Diplomatic Missions of the United States to Cuba to Secure the Spanish Archives of Florida was originally delivered as an address by A.J. Hanna to Phi Beta Kappa at the University of Florida on May 8, 1939. Hanna deals with the problems the U.S. had trying to get back the 730 bundles of government records the Spanish shipped to Havana from Pensacola and St. Augustine after 1819. Between 1821 and 1835, the U.S. sent six different commissioners to Havana to secure Florida archives. The sole purpose of the last commissioner's voyage to Havana was to secure documents which would void the deed of cession of 1.2 million acres east of the Apalachicola River negotiated by James Innerarity for John Forbes & Co. on May 25, 1804 and the deed of cession to the islands in Apalachicola Bay and a small acreage on the Apalachicola and between the Wakulla and St. Marks Rivers negotiated by Edmund Doyle on April 10, 1810. The deeds to all four of these tracts of land were negotiated at Chiscatalofa which was located in the present-day extreme southeastern tip of Houston County, Alabama.( I am very familiar with the site of Chiscatalofa because my research partners from the Alabama Society of Professional Land Surveyors and myself have located the approximate site of Andrew Ellicott's astronomical observatory in Chiscatalofa where he took 44 observations of seven stars in August of 1799 to locate the point on the bank of Chattahoochee River where first U.S. Southern Boundary would intersect it. Ellicott built a mound at the edge of the Chattahoochee's flood plain to mark the end of his boundary line coming east from the Mississippi. This mile marker on the U.S. Southern Boundary, Ellicott Mound #381, was rediscovered by Professor F.A.P. Barnard in 1846 when he left the University of Alabama at the request of the Governors of Alabama and Florida to resolve the boundary problem between the two states. My research team rediscovered the important survey marker in August of 1999, 200 years after its construction.)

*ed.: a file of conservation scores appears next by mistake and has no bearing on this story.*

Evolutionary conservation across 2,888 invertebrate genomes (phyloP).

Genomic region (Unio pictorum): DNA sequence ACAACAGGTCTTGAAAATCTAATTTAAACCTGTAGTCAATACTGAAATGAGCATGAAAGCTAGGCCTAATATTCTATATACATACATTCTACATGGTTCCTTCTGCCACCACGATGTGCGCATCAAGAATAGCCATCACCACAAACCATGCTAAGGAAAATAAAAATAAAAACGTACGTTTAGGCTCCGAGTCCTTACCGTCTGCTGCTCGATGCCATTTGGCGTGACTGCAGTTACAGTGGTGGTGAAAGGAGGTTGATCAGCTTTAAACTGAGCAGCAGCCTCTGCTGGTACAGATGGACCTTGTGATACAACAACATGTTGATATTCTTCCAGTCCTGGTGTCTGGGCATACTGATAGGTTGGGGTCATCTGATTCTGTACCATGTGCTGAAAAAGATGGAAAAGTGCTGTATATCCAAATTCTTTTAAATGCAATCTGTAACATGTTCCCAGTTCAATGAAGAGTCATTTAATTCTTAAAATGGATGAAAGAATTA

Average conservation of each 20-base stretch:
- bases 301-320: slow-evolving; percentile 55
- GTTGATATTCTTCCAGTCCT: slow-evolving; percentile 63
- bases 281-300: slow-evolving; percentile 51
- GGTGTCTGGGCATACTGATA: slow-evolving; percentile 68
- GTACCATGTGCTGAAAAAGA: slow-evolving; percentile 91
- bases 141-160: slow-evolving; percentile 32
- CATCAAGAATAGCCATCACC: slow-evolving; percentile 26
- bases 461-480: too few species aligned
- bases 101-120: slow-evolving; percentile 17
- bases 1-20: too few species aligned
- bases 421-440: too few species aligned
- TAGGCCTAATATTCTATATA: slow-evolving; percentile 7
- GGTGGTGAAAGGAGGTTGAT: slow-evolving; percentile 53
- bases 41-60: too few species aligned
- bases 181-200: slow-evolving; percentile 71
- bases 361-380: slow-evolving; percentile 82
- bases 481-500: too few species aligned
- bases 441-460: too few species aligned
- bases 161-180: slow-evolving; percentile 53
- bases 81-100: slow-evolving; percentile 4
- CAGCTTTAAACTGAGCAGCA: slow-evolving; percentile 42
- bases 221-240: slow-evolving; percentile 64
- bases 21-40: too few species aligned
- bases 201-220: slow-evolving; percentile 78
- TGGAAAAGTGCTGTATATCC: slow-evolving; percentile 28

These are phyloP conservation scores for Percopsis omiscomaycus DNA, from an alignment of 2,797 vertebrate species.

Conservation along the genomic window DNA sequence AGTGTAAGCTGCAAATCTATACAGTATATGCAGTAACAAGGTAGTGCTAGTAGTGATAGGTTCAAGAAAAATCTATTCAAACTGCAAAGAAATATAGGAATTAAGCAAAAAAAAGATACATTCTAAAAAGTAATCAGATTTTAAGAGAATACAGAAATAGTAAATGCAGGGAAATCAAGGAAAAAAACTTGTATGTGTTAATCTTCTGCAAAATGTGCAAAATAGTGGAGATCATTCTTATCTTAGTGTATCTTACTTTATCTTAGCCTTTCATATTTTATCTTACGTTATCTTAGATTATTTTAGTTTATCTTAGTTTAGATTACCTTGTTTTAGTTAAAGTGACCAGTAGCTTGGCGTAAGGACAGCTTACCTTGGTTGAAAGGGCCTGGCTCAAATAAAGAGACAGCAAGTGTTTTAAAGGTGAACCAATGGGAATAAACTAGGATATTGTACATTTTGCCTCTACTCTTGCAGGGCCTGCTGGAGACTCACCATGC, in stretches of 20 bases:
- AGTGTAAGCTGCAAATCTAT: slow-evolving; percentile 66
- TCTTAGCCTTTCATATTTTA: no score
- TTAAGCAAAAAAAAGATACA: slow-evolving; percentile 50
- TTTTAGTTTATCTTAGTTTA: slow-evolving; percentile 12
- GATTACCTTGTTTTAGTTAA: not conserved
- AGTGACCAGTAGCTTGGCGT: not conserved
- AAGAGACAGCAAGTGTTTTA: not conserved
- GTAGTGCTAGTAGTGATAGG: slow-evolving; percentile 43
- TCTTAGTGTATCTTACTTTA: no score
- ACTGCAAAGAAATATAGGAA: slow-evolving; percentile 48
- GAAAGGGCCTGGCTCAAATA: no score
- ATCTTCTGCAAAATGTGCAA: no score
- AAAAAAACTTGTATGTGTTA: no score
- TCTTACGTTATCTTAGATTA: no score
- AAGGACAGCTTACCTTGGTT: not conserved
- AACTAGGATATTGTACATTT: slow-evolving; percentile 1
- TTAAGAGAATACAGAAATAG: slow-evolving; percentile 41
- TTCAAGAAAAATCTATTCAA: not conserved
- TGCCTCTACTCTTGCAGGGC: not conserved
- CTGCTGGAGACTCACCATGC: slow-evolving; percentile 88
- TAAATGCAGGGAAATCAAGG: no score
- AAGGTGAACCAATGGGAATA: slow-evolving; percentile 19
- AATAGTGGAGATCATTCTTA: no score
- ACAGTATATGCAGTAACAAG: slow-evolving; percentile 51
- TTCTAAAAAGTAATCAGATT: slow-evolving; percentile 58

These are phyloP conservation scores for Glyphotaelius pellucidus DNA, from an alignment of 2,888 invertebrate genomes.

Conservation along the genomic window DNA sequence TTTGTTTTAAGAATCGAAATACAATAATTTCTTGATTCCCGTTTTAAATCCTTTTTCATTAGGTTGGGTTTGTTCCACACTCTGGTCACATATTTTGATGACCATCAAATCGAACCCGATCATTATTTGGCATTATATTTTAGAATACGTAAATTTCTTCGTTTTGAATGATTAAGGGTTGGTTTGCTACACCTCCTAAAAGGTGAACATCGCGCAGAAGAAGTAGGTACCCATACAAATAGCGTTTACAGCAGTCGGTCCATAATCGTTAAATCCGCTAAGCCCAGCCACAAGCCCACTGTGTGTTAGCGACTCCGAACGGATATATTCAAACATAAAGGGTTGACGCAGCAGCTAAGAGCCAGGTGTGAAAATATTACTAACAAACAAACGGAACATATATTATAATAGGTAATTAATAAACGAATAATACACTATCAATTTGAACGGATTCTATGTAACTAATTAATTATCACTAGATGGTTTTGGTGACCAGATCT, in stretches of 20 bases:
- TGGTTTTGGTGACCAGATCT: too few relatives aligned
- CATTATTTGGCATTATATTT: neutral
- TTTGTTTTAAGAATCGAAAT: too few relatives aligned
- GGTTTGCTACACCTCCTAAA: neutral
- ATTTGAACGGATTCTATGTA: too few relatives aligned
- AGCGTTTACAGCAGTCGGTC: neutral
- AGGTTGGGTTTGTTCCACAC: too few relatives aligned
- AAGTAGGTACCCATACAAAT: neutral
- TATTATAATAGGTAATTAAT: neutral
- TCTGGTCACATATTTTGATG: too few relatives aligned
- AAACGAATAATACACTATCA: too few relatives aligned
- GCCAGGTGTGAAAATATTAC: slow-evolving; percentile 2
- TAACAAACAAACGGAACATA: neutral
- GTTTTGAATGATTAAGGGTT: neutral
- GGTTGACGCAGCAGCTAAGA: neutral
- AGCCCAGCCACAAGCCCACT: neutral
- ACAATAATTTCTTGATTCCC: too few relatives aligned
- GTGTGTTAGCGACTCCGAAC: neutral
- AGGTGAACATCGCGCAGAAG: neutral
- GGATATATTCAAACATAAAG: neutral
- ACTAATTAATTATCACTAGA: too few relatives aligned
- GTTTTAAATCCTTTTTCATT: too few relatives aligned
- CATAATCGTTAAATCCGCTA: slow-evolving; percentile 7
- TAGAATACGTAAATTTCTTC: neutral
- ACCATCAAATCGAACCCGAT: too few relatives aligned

Hanna cites an interesting book that is on the reference shelf at Gorgas. This book, Guide to the Materials for American History in Cuban Archives was written by Luis Marino Perez and published by the Carnegie Institution of Washington in July of 1907. I just found it this morning but the first time I opened it I found some great Alabama stuff. Appendix C is a list of manuscripts purchased by the Library of Congress in 1888 from the estate Domingo Delmonte y Aponte, a Cuban who died in exile in Madrid in 1853. Delmonte left Cuba in 1843 but was later ordered to be imprisoned by a military commission in 1844 for playing a part in a slave insurrection. Anyway two documents knocked me out: